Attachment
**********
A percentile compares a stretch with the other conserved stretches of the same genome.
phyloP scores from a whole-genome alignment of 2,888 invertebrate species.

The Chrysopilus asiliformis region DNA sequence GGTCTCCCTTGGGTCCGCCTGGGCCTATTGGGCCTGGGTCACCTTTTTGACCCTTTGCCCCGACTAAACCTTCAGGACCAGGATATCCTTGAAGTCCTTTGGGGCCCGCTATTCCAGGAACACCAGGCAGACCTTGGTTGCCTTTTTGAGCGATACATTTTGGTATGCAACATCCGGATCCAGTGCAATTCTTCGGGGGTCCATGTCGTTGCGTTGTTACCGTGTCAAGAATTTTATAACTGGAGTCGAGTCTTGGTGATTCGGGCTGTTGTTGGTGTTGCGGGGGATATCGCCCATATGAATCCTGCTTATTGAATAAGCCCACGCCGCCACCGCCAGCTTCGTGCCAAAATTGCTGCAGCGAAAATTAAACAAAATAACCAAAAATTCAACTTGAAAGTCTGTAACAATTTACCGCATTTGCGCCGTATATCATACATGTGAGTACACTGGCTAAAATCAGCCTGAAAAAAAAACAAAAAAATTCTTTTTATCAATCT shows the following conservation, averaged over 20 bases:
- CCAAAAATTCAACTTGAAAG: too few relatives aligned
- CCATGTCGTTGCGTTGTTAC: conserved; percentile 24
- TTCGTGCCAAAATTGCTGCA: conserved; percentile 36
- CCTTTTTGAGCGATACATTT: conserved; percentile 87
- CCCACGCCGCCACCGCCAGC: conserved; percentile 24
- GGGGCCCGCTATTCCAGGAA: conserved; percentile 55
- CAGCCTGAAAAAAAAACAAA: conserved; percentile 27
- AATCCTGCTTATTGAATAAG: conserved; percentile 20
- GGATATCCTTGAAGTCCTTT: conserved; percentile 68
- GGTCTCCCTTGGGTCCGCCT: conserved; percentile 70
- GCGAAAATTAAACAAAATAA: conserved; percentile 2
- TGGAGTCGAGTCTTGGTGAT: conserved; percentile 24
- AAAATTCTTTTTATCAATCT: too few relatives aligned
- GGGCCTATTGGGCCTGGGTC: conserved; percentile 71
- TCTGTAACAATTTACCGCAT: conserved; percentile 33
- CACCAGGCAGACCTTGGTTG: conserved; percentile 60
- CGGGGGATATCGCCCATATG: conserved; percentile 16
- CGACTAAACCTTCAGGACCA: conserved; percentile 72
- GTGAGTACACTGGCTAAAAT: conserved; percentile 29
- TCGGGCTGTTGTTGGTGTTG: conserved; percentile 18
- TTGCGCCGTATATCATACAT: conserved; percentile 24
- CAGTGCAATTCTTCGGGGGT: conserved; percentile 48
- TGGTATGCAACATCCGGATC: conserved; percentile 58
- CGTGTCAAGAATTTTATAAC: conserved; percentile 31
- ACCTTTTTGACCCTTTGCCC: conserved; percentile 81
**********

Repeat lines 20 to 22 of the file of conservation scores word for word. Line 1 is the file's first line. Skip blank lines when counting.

- CGGGGGATATCGCCCATATG: conserved; percentile 16
- CGACTAAACCTTCAGGACCA: conserved; percentile 72
- GTGAGTACACTGGCTAAAAT: conserved; percentile 29